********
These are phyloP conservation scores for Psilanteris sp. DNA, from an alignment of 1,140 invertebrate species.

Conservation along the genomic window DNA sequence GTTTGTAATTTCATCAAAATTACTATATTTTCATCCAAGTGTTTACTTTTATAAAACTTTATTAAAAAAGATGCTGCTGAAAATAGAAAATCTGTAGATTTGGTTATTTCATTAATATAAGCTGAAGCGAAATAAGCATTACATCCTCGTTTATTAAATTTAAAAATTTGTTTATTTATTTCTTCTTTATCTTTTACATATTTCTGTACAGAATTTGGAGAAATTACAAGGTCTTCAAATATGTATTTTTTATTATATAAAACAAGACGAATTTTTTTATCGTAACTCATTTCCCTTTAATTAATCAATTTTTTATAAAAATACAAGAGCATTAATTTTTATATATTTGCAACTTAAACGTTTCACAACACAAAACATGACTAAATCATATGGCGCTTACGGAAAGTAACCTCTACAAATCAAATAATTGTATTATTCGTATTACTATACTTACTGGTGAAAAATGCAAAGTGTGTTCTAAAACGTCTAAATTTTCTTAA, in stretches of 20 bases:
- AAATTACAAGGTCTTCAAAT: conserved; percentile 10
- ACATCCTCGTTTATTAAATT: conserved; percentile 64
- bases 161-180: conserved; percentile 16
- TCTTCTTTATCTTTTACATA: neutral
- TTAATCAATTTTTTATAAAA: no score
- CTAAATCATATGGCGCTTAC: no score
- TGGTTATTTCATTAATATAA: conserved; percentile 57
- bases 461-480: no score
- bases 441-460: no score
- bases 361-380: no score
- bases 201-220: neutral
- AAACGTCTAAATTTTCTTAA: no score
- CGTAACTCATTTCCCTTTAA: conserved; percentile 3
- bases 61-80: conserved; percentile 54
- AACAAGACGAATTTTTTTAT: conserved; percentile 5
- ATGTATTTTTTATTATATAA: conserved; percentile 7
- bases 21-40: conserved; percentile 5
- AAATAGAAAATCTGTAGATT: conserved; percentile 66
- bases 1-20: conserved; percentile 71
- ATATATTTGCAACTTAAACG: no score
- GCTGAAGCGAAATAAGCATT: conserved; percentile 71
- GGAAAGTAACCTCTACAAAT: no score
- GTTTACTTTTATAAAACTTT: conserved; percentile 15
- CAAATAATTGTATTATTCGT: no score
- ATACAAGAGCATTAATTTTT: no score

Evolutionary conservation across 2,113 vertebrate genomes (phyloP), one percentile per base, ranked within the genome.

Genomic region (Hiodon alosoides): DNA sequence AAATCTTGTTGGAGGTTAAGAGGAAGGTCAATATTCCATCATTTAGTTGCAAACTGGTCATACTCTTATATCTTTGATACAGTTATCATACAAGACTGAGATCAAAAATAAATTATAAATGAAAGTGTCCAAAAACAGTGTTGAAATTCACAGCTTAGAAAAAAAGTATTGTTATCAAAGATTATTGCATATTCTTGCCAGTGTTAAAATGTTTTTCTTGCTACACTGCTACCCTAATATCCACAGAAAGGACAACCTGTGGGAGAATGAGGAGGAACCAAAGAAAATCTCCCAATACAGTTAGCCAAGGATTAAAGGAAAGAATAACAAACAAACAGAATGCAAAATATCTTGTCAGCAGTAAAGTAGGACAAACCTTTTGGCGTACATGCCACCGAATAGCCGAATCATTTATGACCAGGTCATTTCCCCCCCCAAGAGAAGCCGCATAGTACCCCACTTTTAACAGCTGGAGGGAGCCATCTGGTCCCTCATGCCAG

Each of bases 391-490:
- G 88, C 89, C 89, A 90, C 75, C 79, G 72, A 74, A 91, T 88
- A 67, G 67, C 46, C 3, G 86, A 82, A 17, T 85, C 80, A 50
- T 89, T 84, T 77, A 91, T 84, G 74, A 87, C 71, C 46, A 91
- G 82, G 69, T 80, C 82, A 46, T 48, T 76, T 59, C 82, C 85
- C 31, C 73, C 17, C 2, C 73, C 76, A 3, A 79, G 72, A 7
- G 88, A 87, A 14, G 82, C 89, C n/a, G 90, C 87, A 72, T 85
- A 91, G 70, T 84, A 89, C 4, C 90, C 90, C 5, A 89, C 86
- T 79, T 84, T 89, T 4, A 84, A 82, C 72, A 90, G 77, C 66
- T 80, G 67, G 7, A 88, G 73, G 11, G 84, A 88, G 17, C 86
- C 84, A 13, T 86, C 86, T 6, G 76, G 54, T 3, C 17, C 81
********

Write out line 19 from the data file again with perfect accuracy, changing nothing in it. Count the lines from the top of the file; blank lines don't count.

- bases 21-40: conserved; percentile 5